Sufficient Magnesium For Optimal Health
Calcium and magnesium are necessary for a healthy body, especially your teeth and bone health. Less than 30% of adults get the recommended daily allowance of magnesium.
Magnesium works with calcium to regulate electrical impulses in your cells. If the ratio of calcium is higher than magnesium it will cause cell dysfunction. A good supply of magnesium is also necessary for proper nerve function.
Signs of a minor deficiency of magnesium
- Painful muscle spasms
- Muscle cramps
- Facial tics
- Eye twitches
- Involuntary eye movements
- Times of hyperactivity
- Difficulty getting to or staying asleep
How does this concern our teeth?
If we are not getting sufficient magnesium from our diet, it doesn’t matter how much calcium we consume. Our teeth are only able to form hard enamel if adequate amounts of magnesium are available. Researchers have found that even a minor ongoing deficiency of magnesium can lead to a significant amount of bone loss. Your teeth and bones hold 50-60% of the magnesium found in your body, so you can see the importance of sufficient amounts for whole-body health.
Sufficient magnesium is for proper function and survival.
You could be at risk for a magnesium deficiency if:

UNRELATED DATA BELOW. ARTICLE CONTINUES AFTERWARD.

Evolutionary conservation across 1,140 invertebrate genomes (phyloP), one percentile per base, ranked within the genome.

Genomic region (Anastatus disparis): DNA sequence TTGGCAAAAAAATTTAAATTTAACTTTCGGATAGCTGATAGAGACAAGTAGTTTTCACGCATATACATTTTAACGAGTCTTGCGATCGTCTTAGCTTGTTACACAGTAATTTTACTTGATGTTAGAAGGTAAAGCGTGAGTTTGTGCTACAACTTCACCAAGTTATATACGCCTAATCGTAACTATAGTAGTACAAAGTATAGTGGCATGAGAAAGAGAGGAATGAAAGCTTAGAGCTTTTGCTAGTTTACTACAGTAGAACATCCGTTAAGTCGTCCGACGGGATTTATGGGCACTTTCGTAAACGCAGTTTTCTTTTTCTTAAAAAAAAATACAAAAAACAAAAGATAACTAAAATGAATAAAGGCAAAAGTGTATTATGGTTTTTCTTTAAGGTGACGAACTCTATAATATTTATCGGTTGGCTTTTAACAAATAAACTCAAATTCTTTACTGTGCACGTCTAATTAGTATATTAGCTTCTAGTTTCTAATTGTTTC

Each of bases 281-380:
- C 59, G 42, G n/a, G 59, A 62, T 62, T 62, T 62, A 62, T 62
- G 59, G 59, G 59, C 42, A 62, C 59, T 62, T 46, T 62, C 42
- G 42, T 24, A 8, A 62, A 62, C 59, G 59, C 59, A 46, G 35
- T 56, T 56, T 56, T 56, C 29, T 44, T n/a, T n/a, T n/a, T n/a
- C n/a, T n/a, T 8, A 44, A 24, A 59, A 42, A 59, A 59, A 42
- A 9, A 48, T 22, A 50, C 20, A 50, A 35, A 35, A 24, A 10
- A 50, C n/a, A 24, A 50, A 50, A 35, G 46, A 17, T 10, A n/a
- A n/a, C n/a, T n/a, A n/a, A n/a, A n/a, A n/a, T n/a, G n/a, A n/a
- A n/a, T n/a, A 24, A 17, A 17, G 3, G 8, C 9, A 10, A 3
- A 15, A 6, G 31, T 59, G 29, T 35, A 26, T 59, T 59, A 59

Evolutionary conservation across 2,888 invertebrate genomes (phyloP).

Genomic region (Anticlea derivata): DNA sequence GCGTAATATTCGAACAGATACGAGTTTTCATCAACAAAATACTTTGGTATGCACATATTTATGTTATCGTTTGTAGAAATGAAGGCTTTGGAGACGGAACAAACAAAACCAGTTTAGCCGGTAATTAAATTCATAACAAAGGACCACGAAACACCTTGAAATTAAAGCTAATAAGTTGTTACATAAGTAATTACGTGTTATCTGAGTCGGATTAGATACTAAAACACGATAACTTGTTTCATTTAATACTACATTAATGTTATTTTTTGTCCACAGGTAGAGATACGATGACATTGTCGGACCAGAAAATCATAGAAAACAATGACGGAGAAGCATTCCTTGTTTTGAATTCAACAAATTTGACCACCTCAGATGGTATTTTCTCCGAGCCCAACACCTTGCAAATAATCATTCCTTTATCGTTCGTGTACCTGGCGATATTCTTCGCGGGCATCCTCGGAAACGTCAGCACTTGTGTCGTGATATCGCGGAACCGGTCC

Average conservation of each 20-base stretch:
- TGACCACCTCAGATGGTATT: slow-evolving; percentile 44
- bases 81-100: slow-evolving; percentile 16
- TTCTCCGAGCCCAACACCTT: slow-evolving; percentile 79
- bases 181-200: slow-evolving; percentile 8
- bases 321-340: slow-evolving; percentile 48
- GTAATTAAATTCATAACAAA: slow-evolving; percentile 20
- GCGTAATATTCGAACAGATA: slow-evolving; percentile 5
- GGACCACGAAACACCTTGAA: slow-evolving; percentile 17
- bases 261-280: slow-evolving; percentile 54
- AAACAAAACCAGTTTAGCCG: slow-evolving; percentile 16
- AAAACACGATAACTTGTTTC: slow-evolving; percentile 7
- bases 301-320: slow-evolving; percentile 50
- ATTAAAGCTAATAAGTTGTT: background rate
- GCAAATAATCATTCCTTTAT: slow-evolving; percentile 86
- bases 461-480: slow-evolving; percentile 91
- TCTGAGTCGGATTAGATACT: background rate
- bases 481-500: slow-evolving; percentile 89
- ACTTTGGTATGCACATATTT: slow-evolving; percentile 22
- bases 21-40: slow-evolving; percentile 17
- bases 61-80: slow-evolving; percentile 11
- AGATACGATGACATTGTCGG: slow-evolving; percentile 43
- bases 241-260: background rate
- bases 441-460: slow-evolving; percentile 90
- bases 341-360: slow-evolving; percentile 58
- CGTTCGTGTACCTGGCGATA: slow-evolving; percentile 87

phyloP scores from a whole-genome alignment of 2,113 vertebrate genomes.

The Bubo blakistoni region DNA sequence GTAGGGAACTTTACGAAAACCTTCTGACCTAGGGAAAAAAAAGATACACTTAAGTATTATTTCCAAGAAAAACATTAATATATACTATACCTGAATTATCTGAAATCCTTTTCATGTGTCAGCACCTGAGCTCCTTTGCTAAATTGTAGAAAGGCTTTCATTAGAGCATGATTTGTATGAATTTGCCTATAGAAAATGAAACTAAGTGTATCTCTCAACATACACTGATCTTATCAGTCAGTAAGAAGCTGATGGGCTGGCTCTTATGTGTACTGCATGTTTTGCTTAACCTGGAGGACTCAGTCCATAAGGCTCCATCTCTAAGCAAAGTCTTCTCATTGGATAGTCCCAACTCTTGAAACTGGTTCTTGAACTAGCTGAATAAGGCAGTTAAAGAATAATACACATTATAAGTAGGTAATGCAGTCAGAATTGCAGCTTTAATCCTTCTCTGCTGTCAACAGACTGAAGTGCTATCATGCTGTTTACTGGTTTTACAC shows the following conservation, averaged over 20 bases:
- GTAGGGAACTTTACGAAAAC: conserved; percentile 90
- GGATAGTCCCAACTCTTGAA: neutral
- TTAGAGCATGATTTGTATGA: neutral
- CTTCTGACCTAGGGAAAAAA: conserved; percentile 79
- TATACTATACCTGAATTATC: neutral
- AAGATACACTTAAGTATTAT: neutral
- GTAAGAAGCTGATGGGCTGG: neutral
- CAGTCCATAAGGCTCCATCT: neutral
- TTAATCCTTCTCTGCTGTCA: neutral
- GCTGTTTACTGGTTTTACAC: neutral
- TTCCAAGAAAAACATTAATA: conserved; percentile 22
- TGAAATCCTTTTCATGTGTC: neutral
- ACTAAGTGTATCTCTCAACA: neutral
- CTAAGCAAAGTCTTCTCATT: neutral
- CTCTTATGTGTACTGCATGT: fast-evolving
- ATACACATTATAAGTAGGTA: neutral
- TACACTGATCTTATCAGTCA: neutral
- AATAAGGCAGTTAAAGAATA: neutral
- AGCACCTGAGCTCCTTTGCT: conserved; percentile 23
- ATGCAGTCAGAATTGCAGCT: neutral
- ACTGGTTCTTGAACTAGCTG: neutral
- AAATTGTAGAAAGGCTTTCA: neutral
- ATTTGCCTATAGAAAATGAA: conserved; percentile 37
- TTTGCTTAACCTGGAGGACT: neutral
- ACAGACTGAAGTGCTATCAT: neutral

- You drink carbonated beverages on a regular basis. This then adds large amounts of phosphates to your system. Phosphates bind to the magnesium in your digestive tract and flush it out of your body.
- You drink caffeinated or alcoholic beverages daily, which stimulates your kidneys to excrete extra magnesium.
- You eat refined sugars and sweets regularly, which causes your body to excrete magnesium through the kidneys.
- You are often under physical and emotional stress. This causes magnesium to move from your cells into your bloodstream to help you feel both energized and calm in a stressful situation. This depletes your magnesium stores which then magnifies the stress you feel because your body can’t send more magnesium to calm the situation.
- You take prescription drugs such as diuretics, heart medications, asthma medication, birth control pills, or estrogen replacement therapy which can reduce magnesium levels in your body.
- You take calcium supplements without magnesium or if you take too much calcium it can have a negative effect on your magnesium levels.
- You are obese or have high blood sugar. This can also adversely affect your magnesium levels.
What can you do to prevent a magnesium deficiency?
We’ve compiled a list of foods high in magnesium to help get you on your way to total health.
Foods that are most beneficial are dark leafy vegetables, legumes, nuts, seeds, and whole grains. Make these foods a part of your daily diet to lower your risk of a magnesium deficiency.